I’m not sure this sits easily with me, as yet, and there’s no question that the rigours of a crime novel are less comfortable than those of contemporary romance — it’s as if I’ve been writing free verse and suddenly find myself having to write sonnets. But I shall persist…
Wednesday, 11 October 2017
|Dark deeds in a brooding landscape...|
In my last blog I gave you a quick — and not especially teasing — clue about where I’m proposing to set my new series of detective novels. The answer, of course, is Cumbria, and the picture I posted was a well-known view of Ullswater looking towards Gowbarrow Fell, where Wordsworth saw his daffodils. Not that there were any there on that spring day, though they abounded everywhere else. Maybe one of the books should be The Case of the Missing Daffodils.
Why Cumbria? Well, to begin with, it had to be somewhere I know well. There are a few options here but the most obvious among them, Edinburgh, has been done to death, so to speak. Besides, I don’t feel that the city offers quite the same range of opportunities for crime scenes.
It came down to a choice between Cumbria and the Highlands, and the Lakes won. Why? Because there’s a range of different types of place in a relatively small area, along with terrific access and vast numbers of people coming in and out. There are wild hillsides where it would be oh-so-easy to have an “accident”. There are lakes where you can disappear, crowds in which you can be lost, a coastline into which you can smuggle your contraband — and a motorway by which you can make a sharp exit.
|A wonderful place to dispose of the body.|
I did try to research exactly how many people are murdered in Cumbria in a year and by what method, but I failed. My guess is that the majority of homicides here are pretty run-of-the-mill , as they are in most cases. The National Centre for Policing Excellence’s informative Murder Investigation Manual points out that: “Between them, domestic homicide and confrontation homicide account for just over half of all homicide cases. Within the category of domestic homicide, killing by a current or former spouse is by far the largest group. Compared with these types of homicide, all others are infrequent. None generally have an incidence greater than ten per cent and many are much less frequent than that”.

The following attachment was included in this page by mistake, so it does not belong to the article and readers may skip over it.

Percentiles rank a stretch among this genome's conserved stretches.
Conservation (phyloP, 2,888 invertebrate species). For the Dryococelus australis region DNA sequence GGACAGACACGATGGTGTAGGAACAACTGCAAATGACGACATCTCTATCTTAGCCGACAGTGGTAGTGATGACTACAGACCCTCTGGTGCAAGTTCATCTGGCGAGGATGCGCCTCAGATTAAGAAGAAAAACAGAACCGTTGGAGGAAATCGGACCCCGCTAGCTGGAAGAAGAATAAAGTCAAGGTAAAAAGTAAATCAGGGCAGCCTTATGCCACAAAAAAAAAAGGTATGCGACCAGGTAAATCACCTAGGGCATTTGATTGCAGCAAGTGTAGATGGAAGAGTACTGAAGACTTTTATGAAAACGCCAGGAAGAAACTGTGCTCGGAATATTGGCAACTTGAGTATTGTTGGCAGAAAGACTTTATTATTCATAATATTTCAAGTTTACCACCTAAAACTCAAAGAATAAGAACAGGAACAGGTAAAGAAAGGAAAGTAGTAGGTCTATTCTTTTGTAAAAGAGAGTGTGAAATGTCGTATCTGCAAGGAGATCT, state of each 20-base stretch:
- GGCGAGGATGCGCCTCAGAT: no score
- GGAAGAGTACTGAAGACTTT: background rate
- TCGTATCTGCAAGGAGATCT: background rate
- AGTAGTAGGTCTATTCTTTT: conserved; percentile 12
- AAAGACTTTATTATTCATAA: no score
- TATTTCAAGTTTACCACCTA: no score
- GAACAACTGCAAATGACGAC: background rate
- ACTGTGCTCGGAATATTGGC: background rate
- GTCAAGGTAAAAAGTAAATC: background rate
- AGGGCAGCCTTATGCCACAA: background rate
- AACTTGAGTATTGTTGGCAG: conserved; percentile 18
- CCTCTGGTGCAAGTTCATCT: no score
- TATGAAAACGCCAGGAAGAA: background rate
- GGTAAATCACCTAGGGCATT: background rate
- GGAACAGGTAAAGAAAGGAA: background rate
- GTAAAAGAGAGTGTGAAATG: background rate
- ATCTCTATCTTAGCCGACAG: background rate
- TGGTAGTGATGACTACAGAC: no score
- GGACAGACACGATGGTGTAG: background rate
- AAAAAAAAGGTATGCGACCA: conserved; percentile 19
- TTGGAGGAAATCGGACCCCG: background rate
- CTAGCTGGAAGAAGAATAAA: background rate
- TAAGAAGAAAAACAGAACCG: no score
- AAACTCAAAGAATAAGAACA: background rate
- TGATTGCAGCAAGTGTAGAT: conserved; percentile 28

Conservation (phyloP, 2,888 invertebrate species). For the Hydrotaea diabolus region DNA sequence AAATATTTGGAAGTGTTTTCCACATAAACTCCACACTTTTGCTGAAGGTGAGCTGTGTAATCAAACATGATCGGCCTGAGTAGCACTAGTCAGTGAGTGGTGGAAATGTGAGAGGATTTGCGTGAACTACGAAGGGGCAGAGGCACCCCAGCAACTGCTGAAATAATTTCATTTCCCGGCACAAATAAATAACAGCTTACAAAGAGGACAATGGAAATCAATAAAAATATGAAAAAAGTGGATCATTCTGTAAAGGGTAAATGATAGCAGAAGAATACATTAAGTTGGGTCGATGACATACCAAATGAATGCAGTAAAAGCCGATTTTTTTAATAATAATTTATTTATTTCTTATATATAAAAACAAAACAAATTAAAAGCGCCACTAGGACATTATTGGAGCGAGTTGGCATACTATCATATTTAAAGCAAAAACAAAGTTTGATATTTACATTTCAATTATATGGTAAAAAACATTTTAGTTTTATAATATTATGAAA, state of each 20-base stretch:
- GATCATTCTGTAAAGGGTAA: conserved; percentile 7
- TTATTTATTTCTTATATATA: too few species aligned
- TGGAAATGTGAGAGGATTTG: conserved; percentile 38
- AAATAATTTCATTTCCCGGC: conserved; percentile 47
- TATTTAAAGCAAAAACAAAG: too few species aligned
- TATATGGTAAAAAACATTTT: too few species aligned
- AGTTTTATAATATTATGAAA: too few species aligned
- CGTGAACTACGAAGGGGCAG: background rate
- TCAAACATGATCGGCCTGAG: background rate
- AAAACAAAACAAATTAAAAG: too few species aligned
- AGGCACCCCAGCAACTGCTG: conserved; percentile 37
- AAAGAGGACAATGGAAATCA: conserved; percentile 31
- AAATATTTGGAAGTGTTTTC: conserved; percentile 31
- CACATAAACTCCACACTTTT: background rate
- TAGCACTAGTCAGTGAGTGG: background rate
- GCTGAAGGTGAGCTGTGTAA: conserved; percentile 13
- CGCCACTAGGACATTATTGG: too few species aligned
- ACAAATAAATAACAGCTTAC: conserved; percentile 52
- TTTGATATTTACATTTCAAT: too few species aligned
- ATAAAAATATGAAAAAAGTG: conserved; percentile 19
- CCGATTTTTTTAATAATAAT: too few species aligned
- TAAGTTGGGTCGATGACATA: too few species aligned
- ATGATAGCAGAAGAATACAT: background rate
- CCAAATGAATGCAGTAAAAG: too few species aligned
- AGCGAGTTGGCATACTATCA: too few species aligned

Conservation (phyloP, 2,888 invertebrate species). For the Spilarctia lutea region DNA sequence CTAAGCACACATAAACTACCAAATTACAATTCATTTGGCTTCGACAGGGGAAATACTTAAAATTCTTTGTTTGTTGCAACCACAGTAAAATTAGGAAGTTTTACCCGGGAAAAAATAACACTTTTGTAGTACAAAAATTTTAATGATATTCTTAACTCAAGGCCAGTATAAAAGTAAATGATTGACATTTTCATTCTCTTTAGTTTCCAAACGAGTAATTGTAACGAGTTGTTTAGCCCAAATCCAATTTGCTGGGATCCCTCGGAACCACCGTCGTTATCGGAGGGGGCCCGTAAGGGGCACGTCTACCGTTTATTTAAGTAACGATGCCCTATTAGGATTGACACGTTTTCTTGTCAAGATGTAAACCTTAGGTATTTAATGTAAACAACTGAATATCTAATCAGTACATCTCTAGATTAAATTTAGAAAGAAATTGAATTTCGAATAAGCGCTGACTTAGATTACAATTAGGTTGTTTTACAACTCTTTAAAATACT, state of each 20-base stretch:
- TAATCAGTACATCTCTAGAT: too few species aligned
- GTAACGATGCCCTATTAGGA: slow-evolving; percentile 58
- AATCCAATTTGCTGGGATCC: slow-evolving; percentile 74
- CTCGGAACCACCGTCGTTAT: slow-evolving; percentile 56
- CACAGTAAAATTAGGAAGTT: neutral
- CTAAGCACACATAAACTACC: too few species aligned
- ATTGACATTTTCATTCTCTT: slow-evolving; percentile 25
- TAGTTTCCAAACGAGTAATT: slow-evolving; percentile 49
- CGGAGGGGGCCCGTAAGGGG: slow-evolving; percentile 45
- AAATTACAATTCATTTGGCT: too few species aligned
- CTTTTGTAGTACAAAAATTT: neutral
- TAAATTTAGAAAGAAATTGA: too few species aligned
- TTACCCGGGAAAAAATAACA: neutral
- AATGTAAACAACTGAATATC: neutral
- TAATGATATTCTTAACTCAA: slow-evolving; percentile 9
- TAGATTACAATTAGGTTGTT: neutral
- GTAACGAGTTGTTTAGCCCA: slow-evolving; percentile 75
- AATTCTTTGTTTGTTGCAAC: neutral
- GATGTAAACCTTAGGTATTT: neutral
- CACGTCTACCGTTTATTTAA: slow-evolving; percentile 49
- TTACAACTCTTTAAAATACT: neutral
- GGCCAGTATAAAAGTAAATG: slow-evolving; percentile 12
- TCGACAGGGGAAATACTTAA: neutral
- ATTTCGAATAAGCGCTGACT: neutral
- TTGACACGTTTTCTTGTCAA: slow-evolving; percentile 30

That’s not particularly creative — but then, it’s always been this way and it’s never stopped crime writers focussing on, and extending, the very few genuinely complex and puzzling murders that aren’t committed in the heat of the moment. So if we’re to create a series of genuinely intriguing and original crimes in a single, rather steady, location, we have to step away from reality.
So here I am, metaphorically speaking, looking down on a broad range of environments from a Cumbrian fell, and musing. Where in this wonderful county will the first mystery take place?
Sunday, 1 October 2017
|Not su much whodunnit as whereisit?|
Last week I shared my decision to switch genre — not, in fact, a particularly difficult thing to do, given that the writing of one type of novel shares very many of the requirements of another. Of course there are differences in the formula and the readers’ expectations, but the similarities are greater. If you ca create plausible characters, if you can structure plot, if you can rack up the tension and produce a satisfactory ending…it doesn’t really matter what genre you write in.
As I’ve said before I do read a lot of crime, although I avoid anything too grim and gory. And writing romantic suspense requires many of the key elements of any crime novel. With this in mind my research into crime writing of this week was a refresher rather than going in cold. Much of it is things I knew but had never thought about — such as what, exactly, constitutes a crime novel. And, under the definition that the genre encompasses everything that revolves around a crime, I’ve already written three.
One thing that did strike me is that there seems to be a split in the how-to-write-crime ranks. One camp champion the plot as the driver of the novel, with its twists and its turns and increasingly desperate (it seems to me) ways to kill someone. The second focuses on the characters of hero and villain, especially in longer series of novels.
Anyone who’s read one of my books will know exactly which is my dog in this fight. It’s character for me, all the way. The limitation of the romance genre was that the relationships between the two main protagonists have to be tied up at the end of the book, and moving into a different genre frees me from this. This allows me to plan a series of relationships which extend over several books, and which aren’t required to have that element of romantic love. Friendships can wax and wane, professional partnerships forged and fractured, in a realistic time frame.
I’ve begun with my two main characters and I know how their relationship will develop over what I hope will be the first three books in the series. And I’ve decided where to set my books. I’ll tell you that next week — but in the meantime, in true detective tradition, I’ll offer you just a tiny clue with the picture.